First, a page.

There is currently no ESG-related regulatory obligation on banks, although that could change in the next few years and many of the large banks and insurance lenders we speak to are aiming to get ahead of the curve and establish robust ESG strategies. The large banks and insurance lenders are very focussed on this and as institutions feel they have a responsibility to drive education in this space. Many of their clients will not yet be focussed on ESG and will view it as something that is ‘coming down the line’ and therefore these lenders are educating but also aiming to incentivise CRE clients through the development of ESG-linked products.

In the credit fund space, a large driver for embracing ESG in a big way, has been the motivation of LPs. Investors are asking more and more of the platforms they invest in when it comes to sustainability, and these platforms have to adapt in order to continue to attract the same levels of investment. According to Morningstar, ESG funds saw an 84% quarter-on-quarter rise in inflows the Q4 of last year, and this trend is causing existing funds across sectors to introduce ESG criteria and look to re-model themselves to fit in to this investment trend.

Very broadly, this will mean incentivising clients to meet ESG targets through margin adjustments. We have seen a number of high-profile examples of green loans, RCFs and bonds, mainly for large generic corporate deals – but the challenge is how to create a bespoke product for CRE; how to benchmark assets, measure performance and to sensibly incentivise borrowers for meeting targets that are achievable but not too easy or just meeting basic regulatory requirements.

There are also other independently certified measures such as BREEAM and NABERS which measure the sustainability performance of a building in-use but one of the current limitations is insufficient data – many borrowers are not preparing ESG reporting to the degree needed so it is likely to be an iterative process.

We have also spoken to small and mid-cap credit funds who do not have the same drivers yet are also focussing on ESG initiatives when considering new mandates, and in cases offering ESG incentives – for example, a 25bps margin reduction once 90% portfolio had reached an EPC target.

Similarly for valuations – as more data becomes available around environmental risk and the ESG performance of tenants, then there should be a premium for sustainable assets. Many valuation teams within surveying firms are considering ESG as a factor when undertaking valuations. As a combination of these factors, borrowers could benefit from sharper margins and capital value increase.

It feels like ESG factors will quickly permeate the whole CRE market and are here to stay.

Westfort in the Press

Real Assets Media

Deepak Drubhra shared his thoughts on the current debt finance market during the European Debt Finance & Investment Briefing organised by Real Asset Media.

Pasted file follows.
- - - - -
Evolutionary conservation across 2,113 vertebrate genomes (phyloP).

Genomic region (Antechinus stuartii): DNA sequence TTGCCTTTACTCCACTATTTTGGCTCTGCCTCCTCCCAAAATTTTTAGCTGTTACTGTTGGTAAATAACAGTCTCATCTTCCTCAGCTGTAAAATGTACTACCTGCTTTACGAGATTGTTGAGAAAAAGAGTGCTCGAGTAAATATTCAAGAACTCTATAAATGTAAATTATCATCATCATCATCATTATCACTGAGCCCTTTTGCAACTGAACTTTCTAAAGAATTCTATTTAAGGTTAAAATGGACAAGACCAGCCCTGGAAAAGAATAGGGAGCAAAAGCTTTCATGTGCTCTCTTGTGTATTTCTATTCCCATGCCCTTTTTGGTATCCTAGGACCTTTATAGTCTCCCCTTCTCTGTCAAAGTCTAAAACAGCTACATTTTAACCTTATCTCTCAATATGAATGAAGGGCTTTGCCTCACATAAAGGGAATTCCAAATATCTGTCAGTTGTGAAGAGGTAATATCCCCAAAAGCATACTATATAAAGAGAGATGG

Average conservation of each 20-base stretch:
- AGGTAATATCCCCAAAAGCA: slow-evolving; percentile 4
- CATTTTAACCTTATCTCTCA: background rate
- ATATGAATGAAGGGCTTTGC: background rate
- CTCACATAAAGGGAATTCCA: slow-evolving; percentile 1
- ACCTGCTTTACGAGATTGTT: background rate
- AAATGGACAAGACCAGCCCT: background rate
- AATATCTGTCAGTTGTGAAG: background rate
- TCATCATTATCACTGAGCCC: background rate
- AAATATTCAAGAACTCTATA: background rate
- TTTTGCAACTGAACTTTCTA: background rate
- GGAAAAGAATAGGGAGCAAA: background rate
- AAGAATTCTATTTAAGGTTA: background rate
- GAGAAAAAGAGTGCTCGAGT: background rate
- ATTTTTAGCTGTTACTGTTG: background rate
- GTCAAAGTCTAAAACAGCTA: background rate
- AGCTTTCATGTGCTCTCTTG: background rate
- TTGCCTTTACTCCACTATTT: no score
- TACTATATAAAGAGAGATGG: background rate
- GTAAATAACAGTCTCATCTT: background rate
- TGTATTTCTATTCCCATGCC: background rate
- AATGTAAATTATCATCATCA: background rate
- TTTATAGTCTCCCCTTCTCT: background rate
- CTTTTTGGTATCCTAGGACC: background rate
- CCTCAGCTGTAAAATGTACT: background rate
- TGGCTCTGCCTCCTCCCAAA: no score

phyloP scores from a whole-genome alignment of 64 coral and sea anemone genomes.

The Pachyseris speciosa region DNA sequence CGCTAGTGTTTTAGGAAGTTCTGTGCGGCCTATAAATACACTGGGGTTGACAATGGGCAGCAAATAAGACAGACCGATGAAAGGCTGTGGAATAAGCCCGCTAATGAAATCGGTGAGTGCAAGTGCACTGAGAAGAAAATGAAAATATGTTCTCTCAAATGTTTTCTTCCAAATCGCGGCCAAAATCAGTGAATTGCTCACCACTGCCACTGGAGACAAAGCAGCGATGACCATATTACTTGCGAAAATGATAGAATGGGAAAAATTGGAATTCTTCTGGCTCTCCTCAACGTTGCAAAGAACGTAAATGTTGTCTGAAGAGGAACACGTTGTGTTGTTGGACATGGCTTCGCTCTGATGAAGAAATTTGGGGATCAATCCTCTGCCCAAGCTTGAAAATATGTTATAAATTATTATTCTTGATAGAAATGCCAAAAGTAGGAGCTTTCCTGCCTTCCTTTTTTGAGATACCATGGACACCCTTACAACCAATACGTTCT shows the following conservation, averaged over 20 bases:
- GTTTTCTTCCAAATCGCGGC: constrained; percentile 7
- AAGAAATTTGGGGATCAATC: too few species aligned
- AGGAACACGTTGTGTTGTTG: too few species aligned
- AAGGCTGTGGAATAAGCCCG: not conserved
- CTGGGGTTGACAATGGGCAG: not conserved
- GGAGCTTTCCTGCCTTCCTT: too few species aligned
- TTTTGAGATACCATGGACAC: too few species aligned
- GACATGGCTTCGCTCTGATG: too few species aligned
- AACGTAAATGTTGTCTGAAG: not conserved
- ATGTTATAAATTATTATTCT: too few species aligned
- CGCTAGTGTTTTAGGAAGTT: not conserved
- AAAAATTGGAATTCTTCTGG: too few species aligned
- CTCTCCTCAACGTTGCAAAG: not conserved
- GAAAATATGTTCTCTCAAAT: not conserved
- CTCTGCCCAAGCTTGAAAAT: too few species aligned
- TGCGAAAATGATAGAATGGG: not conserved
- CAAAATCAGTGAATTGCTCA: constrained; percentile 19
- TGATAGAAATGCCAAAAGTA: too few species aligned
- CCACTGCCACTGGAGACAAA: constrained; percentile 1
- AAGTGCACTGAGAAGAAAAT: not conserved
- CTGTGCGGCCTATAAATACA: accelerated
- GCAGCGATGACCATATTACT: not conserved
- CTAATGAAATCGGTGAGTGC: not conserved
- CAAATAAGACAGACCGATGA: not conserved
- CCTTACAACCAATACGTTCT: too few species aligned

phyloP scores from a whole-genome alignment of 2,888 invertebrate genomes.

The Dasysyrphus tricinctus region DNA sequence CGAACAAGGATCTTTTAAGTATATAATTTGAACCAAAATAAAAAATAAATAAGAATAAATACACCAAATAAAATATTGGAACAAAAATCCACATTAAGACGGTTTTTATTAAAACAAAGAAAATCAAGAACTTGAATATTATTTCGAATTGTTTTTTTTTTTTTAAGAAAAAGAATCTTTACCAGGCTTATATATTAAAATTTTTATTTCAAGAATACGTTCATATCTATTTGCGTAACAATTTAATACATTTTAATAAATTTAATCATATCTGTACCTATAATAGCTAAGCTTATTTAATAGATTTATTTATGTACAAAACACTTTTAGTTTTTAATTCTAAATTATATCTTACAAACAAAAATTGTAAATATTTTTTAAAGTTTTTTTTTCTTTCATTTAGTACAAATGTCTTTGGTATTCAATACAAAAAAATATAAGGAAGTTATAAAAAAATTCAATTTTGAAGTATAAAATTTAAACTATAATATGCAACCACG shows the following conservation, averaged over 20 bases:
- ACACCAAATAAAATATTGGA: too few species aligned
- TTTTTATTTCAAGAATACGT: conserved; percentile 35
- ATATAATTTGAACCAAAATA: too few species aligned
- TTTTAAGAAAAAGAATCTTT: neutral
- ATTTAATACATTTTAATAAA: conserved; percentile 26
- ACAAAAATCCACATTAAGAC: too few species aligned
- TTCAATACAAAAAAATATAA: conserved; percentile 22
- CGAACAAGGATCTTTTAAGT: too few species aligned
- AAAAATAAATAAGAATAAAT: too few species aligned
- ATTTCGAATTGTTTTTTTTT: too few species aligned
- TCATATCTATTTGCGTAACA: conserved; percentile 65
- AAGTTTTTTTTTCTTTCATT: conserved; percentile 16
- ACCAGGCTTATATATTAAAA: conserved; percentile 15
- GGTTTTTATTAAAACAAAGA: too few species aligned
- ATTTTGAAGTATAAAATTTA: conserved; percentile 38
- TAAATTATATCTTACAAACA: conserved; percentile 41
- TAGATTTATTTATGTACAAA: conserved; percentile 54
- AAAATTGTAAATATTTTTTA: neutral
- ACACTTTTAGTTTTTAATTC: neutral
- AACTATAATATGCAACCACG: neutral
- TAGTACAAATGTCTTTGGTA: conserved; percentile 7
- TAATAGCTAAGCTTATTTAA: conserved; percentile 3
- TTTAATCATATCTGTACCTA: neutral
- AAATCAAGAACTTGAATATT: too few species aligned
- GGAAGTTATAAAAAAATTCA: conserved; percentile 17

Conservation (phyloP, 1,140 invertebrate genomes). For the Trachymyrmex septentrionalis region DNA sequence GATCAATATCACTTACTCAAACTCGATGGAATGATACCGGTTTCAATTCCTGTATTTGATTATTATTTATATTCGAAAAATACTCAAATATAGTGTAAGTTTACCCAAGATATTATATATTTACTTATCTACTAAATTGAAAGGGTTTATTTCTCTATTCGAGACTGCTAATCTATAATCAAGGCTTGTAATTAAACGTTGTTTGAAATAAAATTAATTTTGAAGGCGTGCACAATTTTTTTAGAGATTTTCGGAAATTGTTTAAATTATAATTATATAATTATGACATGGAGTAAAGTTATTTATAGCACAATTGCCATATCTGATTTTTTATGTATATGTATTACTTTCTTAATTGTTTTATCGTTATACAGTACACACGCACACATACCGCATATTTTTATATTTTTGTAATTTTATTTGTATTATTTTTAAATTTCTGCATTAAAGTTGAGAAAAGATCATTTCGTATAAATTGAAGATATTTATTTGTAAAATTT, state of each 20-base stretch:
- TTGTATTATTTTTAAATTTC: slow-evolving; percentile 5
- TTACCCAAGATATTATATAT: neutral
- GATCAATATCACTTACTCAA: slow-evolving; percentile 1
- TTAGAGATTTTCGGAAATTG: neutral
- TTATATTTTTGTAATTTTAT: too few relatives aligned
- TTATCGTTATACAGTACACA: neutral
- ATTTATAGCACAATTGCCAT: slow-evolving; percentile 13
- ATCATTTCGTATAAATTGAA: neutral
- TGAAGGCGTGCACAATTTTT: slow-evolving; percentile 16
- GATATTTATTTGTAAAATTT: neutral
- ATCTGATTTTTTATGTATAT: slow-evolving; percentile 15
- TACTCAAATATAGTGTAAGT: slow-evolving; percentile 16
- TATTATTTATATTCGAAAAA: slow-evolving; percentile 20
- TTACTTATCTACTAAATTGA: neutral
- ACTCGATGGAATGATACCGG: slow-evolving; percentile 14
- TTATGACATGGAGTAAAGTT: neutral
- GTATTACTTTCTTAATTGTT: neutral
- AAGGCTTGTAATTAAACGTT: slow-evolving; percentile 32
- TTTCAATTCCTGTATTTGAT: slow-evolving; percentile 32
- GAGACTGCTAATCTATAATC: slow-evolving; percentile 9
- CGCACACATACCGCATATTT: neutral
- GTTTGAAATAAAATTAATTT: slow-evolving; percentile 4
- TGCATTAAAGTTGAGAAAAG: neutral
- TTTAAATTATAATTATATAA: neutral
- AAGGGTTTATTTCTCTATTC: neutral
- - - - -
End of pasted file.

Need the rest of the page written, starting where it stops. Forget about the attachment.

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Sanne Webinar

Richard Herring joined a panel of industry experts to share his insights on the ‘new normal’ and how debt fits in with the future of UK Real Estate in a virtual event, organised by Sanne.

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Debt Funds Take Centre Stage

Deepak was joined by members of the Sanne team to discuss the reallocation of capital from equity investments to credit and the resulting rise of alternative lenders in Europe.

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REC Debt Advisors Guide

Westfort Advisors were featured in Real Estate Capital’s latest Debt Advisors Report as part of the Debt Advisers guide listing details on the leading real estate debt advisors.

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Recent Activity

A high level overview of some of the deals Westfort have looked at over the last quarter

Spanish Resort Hotels

We are in the process of securing acquisition and capex finance for a portfolio of leisure hotels in Spain as investors look to capitalise on dislocation following the pandemic and the expected market recovery.


We are currently in the middle of an equity raise for the acquisition of a mixed portfolio of income producing PBSA assets and ground up development opportunities in key student cities across the UK.

German PBSA

Westfort recently closed the re-financing of two PBSA blocks in Germany including a capex facility for refurbishment at a high LTC, taking advantage of capital value increases since purchase.

Supported living

We have begun financing a portfolio of supported living accommodation for vulnerable adults in London. These properties fulfil an important social purpose, which can translate to access to pools of finance focused on ESG.